America to Us: Hollywood Reporter TV Critics Pick 11 Great Shows to Celebrate the Fourth of July

6:45 AM 7/3/2020

by Daniel Fienberg and Inkoo Kang

An epic doc exploring race and education, comedies about immigration and mega-store workers and a classic high-school-football drama are among first-rate series that reflect the best — and honestly grapple with the worst — of America.

From left: 'America to Me,' 'Friday Night Lights' and 'One Day at a Time'
From left: 'America to Me,' 'Friday Night Lights' and 'One Day at a Time'
Starz; Photofest; POP TV

For a few months, we’ve been curating these lists of high-quality content for viewers living under some level of confinement. While parts of the country have been relaxing restrictions, others are tightening them.

That means that many people this holiday weekend will be in places where traditional activities, like open-air concerts, fireworks, baseball games and BBQs in the park or at the beach, are out of reach — relics of a not-so-distant past.

So we decided to celebrate America, TV critic-style, in as clear-eyed a way as we can: by selecting 11 shows that embody, reflect or examine American virtues and failings — and, in many cases, convey a measure of optimism about the American Experiment. Also, they’re all great shows.

  • 'America to Me' (Starz)

    'America to Me'
    'America to Me'
    Courtesy of Starz

    Steve James’ Chicago-set public school docuseries was my favorite show of 2018, and I’ve been going on about it ever since. If you want to start a real, ground-up conversation about modern America — both its potential and the places and people it’s failing every day — every topic you’d ever want to invoke plays out here, all with an endearing, inspiring, funny and emotional backdrop worthy of a John Hughes movie. Sincere apologies if I’ve made this one sound like homework over the years. Oh, and if you don’t have Starz — America to Me is back behind that paywall — but crave non-fiction Americana, might I recommend Hulu’s new Taste the Nation, which brings up many of the same parts of the national tapestry, only with more food and Padma Lakshmi? — DANIEL FIENBERG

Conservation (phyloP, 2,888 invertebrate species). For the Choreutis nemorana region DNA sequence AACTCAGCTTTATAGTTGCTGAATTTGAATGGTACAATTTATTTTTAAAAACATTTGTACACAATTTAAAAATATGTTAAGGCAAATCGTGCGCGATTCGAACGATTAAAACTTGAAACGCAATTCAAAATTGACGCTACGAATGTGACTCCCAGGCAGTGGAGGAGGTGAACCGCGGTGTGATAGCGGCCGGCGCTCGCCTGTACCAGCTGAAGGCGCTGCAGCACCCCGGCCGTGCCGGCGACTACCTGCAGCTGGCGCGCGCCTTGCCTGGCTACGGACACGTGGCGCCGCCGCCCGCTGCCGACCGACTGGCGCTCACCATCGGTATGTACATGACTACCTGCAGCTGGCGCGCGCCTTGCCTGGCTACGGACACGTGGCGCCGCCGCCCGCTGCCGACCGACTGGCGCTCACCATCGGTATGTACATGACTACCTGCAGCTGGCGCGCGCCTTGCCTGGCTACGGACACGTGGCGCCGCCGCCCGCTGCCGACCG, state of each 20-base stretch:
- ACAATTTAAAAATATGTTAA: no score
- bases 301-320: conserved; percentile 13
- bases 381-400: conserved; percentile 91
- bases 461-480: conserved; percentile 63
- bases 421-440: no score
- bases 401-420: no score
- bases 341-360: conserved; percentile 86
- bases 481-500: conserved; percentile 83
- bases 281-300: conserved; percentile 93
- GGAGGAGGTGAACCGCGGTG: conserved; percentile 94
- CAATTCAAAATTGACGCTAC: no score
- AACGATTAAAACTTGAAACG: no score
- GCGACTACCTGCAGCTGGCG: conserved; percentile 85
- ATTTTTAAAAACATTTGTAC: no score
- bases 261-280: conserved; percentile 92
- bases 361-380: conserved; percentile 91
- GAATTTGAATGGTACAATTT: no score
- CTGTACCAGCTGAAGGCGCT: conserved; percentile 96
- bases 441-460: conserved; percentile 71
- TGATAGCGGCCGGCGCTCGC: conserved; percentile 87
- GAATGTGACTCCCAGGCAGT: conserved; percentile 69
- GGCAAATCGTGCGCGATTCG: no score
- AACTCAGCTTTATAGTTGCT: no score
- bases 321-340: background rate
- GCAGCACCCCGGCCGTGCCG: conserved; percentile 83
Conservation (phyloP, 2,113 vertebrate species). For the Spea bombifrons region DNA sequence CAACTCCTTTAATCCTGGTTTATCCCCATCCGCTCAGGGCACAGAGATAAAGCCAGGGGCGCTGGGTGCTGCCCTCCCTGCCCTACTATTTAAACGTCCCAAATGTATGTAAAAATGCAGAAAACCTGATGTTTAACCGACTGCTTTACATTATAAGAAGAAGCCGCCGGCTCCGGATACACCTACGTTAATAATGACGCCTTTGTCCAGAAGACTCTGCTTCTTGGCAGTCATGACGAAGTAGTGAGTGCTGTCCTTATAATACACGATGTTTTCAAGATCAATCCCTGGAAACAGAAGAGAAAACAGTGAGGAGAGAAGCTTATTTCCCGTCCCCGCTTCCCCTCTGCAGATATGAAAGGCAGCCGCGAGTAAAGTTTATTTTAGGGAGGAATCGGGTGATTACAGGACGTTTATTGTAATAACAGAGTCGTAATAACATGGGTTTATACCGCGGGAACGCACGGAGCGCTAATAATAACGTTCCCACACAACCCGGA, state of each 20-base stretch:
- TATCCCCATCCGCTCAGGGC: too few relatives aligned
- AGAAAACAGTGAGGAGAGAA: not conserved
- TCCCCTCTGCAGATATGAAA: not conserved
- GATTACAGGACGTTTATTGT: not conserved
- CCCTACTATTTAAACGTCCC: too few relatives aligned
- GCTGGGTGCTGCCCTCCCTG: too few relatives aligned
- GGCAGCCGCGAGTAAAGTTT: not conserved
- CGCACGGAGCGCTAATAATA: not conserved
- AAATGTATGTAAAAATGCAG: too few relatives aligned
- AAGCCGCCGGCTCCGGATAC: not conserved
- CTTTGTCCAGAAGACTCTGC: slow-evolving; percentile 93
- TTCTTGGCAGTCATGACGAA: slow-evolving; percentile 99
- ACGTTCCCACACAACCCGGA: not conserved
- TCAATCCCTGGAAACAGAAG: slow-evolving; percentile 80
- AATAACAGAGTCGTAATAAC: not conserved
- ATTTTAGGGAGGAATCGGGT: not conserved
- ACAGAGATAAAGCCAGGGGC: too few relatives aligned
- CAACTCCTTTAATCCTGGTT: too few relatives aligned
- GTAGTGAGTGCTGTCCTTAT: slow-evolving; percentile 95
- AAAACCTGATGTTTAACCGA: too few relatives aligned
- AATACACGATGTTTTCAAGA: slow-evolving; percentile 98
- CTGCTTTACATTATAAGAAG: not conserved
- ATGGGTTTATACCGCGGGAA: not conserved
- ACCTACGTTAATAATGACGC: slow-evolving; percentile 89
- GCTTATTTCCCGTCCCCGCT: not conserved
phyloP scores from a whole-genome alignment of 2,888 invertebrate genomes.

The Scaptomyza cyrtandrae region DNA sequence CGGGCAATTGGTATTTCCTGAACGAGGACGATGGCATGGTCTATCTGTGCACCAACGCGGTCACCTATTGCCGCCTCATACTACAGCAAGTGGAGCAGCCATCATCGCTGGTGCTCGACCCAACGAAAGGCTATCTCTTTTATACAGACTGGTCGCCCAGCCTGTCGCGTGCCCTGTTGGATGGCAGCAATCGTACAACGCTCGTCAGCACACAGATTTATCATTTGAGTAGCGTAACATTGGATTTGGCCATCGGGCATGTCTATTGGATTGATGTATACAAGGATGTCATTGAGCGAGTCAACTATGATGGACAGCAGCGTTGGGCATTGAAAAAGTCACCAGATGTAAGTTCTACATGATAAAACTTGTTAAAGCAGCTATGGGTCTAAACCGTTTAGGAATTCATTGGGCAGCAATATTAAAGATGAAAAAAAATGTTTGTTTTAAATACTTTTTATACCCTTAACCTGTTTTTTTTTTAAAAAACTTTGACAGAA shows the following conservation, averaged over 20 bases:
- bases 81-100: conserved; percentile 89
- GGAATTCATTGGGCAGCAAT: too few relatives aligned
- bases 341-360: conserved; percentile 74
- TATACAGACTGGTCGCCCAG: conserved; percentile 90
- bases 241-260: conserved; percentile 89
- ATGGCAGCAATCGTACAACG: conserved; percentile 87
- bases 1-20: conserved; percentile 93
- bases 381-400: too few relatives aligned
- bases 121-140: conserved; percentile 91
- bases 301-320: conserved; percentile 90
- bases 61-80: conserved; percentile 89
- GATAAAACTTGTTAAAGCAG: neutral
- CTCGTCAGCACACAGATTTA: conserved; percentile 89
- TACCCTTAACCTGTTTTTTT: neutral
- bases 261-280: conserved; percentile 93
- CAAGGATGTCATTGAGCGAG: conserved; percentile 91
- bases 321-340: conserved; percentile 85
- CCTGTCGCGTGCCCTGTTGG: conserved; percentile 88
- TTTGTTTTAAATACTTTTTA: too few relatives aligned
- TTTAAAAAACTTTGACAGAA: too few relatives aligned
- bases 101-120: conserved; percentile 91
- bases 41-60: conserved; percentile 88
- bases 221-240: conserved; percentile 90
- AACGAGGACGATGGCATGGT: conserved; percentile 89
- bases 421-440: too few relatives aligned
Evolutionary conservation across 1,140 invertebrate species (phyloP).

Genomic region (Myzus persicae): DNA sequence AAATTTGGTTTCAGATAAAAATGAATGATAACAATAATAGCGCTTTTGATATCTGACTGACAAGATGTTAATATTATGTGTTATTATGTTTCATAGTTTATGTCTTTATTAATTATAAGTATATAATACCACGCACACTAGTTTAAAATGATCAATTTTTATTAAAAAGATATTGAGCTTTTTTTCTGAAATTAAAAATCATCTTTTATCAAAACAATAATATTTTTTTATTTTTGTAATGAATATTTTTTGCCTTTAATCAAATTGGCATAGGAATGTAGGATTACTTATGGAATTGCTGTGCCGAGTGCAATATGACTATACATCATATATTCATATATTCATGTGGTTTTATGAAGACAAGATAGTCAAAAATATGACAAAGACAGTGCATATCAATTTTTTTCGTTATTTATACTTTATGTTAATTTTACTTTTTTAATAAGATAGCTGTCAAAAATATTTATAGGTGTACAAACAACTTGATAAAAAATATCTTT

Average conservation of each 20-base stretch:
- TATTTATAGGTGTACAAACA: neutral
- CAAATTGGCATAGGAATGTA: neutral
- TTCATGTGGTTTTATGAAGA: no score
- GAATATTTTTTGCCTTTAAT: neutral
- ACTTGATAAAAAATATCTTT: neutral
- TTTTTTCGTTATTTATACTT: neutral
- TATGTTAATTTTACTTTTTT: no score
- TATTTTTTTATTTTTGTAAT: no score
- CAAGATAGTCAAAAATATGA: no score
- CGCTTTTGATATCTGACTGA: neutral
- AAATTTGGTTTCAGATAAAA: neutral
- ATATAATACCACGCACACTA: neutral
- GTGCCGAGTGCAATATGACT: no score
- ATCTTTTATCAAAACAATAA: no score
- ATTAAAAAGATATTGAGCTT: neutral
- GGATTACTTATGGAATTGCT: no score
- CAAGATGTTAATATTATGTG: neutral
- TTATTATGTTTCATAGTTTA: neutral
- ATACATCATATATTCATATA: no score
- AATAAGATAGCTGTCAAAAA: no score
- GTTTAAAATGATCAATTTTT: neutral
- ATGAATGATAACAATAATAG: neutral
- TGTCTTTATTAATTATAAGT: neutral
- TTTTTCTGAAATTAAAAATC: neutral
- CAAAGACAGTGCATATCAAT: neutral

• 'Awkwafina Is Nora From Queens' (Comedy Central) / 'One Day at a Time' (Pop TV)

    'Awkwafina is Nora From Queens'
    'Awkwafina is Nora From Queens'
    Zach Dilgard

    Sometimes a show just feels like home. That’s certainly the case for me when I watch Awkwafina Is Nora From Queens and One Day at a Time, both of which center on working-class intergenerational immigrant families — invisible on TV for so long — wisecracking under one roof. Nora From Queens revolves around a Chinese-American clan in Queens and One Day at a Time around a Cuban-American one in Echo Park, but the cultural specificities borrowed from the creators’ own biographies endow each show with an unmistakable warmth and sense of rootedness. — INKOO KANG

  • 'Betty' (HBO)

    'Betty'
    'Betty'
    Alison Rosa/HBO

    If you slept on HBO’s skateboarding dramedy when it premiered this May, the first thing you need to know is that it’s all about the mood. Yes, there are little (and not-so-little) dramas in the lives of this group of young New York City women who want nothing more than to hang out, occasionally get high and gleam the cube (yes, I’m old). And yes, there’s a lot to enjoy in the performances from Dede Lovelace, Kabrina Adams, Nina Moran, Ajani Russell, Rachelle Vinberg and the rest of the cast. But mostly, it’s a mood — and that mood is multicultural, unrestricted by economic status and free to love whomever you want to love. Directed by creator Crystal Moselle, this is a six-episode burst of freedom and joy. Pair it with FX’s Pose for a glimpse at what New York City can be. — D.F.

  • 'Friday Night Lights' (NBC)

    'Friday Night Lights'
    'Friday Night Lights'
    Photofest

    If America to Me sounds too much like homework, might I interest you in a scripted show that’s just like America to Me, only with more football and a season-two body-disposal arc? (Note: America to Me only aired for one season. It’s entirely possible the second season would have included a body-disposal arc.) From racial friction to religious fundamentalism to (Taylor) family values to border-adjacent immigration struggles to the nourishing power of sports, it’s all here and delivered by one of the most photogenic casts in television history. And it’s on Hulu. — D.F.

  • 'From the Earth to the Moon' (HBO)

    'From the Earth to the Moon'
    'From the Earth to the Moon'
    HBO/Photofest